Adidas’ Hainer: Olympics help close gap on Nike, boost growth in China

Adidas CEO Herbert Hainer
Adidas’ sponsorship of the London Games has helped the company close the gap with the United Kingdom’s market leader, Nike, narrowing a 3 percent advantage to 1 percent, Adidas CEO Herbert Hainer said.

“We have clearly closed the gap,” Hainer said, adding that the goal is to supplant Nike as market leader in the U.K. by 2015. “I am sure the Olympics has helped already but will help us also over the next 17 days to bring the elements to the consumer that shows them that we are the Olympic brand for all the different sports and not just football.”

Adidas this year is projecting a 12 to 17 percent increase in its earnings per share, boosting total earnings to more than $925 million. Sales are expected to increase modestly from $16.4 billion in 2011. In addition to the Olympics, it sponsored UEFA’s European Championships earlier this summer.

The global apparel company signed a reported $100 million sponsorship deal with London organizers in 2007. The company has undertaken a massive advertising campaign in London, and its three-stripe logo is visible throughout the city.

Adidas spent more than $3 million to put a wrap featuring its British athletes around the Metro newspaper, which is free every morning and read by millions of people taking the Underground. And along with outfitting some 5,000 athletes and coaches, it is outfitting 85,000 volunteers working the London Games in jackets, shirts, pants and shoes, and it has extensive out-of-home advertisements highlighting its sponsorship of the British national team.

“I am pleased with the exposure we have been getting the last few weeks, and what I see in the city,” Hainer said the day before the opening ceremony. “When the Games start, you will see Adidas athletes everywhere.”

Hainer, with soccer icon David Beckham, credits the company's World Cup sponsorship with boosting its soccer division's sales by $2 billion.
This is the second consecutive Summer Games sponsored by Adidas, following its sponsorship of the Beijing Games in 2008. The company also sponsors FIFA’s World Cup, which Hainer credited with boosting the company’s soccer division’s sales by as much as $2 billion.

Hainer said the Olympics don’t provide as much of a direct benefit to the company’s bottom line as the World Cup because the soccer tournament results in the sale of countless national team jerseys and balls. The Olympics, he said, are less about sales and more about exposure.

“There are clear commercial targets [with soccer],” Hainer said. “This is not the case with the Olympics. If you are great with the 100 meter [dash], no one goes off to a store and buys a sprint shirt [jersey]. But what it does is, for 17 days in a row, exposes your brand to I don’t know how many billion cumulative people who go watch the Olympics. This hopefully will lead to the fact that next time they go to the store to buy running shoes, track shorts or a pair of trainers, they will say, ‘Adidas, I see them all the time in the Olympics. This is the brand athletes rely on.’”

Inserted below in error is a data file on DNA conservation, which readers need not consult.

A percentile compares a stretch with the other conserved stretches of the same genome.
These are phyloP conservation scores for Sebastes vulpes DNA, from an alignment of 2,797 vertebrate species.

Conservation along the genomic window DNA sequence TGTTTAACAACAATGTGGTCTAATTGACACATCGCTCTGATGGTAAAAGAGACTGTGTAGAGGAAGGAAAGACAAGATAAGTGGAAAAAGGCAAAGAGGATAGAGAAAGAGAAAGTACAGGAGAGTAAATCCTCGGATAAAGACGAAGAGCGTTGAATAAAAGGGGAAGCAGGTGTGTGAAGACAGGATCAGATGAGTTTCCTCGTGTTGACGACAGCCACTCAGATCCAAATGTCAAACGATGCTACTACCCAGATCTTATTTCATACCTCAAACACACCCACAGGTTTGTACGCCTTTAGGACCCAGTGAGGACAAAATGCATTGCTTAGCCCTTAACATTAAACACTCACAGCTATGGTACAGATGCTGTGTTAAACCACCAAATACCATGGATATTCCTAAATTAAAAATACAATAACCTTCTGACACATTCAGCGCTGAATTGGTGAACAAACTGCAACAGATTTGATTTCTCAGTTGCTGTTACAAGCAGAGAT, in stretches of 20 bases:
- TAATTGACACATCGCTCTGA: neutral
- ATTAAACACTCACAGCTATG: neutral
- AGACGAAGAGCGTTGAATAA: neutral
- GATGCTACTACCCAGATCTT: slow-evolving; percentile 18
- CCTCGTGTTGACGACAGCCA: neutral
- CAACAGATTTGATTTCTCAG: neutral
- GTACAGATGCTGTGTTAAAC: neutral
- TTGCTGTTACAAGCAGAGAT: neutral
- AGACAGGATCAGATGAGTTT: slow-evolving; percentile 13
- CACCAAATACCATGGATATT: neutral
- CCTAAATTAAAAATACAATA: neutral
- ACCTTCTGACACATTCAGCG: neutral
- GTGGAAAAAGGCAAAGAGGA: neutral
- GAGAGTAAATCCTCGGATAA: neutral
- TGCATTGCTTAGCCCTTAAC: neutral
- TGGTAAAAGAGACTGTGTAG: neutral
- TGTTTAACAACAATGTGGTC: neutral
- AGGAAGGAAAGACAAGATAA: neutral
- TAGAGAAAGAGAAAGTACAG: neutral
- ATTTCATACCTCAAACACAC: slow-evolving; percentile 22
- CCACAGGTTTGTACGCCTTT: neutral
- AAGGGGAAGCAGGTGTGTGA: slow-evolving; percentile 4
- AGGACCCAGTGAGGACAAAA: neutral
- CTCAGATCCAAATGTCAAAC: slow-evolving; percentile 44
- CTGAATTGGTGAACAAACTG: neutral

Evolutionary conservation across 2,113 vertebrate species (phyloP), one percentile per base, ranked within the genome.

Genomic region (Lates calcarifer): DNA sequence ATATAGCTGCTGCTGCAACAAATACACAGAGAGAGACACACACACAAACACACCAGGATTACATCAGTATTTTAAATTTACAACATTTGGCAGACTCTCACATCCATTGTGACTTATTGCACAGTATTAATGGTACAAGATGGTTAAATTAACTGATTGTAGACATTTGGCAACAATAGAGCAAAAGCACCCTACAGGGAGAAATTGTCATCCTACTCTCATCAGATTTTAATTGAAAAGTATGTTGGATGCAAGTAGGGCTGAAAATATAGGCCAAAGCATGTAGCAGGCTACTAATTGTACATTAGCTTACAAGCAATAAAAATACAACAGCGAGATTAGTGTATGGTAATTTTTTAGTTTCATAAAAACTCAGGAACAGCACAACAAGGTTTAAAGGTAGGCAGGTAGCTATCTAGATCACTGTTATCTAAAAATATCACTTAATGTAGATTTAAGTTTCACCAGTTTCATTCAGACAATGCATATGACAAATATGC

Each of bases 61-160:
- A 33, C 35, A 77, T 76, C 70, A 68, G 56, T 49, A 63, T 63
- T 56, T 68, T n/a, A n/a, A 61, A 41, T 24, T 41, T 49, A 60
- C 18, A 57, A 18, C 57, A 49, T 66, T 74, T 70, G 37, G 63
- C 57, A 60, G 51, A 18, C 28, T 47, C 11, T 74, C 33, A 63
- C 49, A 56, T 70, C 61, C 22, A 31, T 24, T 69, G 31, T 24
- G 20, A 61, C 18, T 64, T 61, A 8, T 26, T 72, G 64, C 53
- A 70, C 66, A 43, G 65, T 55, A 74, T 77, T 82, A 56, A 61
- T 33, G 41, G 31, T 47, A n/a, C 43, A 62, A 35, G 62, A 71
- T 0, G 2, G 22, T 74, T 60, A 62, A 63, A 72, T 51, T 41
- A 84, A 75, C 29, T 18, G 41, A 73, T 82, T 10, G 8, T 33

Hainer said he had not seen the new Nike campaign “Find Your Greatness,” which includes an ad that features the word “London” extensively, though not anything from the actual host of the Games.

Adidas’ Beijing Games sponsorship helped it build its business in China, Hainer said, expanding to 5,000-plus stores across the country. He said he was “extremely pleased” with the results there and credited it with helping the company increase sales there to more than $1 billion.

“I don’t know how many percentage I can give back to the Olympics, but overall, within our marketing mix, this was money well spent,” Hainer said.

Despite the benefits the Olympics offered Adidas in China and London, it opted not to pursue a sponsorship of the 2016 Olympics in Rio. Nike reportedly has signed a deal to sponsor the 2016 Games.

Hainer said Adidas felt sponsoring the 2014 World Cup in Brazil and 2016 Olympics would be redundant, so the company decided to concentrate on the World Cup because soccer is the most popular sport in Brazil, as well as worldwide.

The company will begin its marketing push for the World Cup in Brazil around next year’s Confederation Cup.

Hainer ran the Olympic torch down Queen Victoria through central London on Thursday. It was the second time he’d carried an Olympic torch, and he said this time was “amazing” because millions of people were lining the streets to see the torch.

“I have never seen anything like that,” he said. “There were 10 people behind each other, standing on buildings, everywhere. The excitement of the people was much greater … and the crowd came closer and closer so that at the end of the line the police had to create a small space so that we could go. They were all making photos and clapping and uploading. It was really cool.”

He said he is most looking forward to seeing the 100-meter final, in which Adidas sponsors two of defending gold-medalist Usain Bolt’s competitors, Jamaican Yohan Blake and American Tyson Gay.

“The race is open,” Hainer said. “It will be spectacular."

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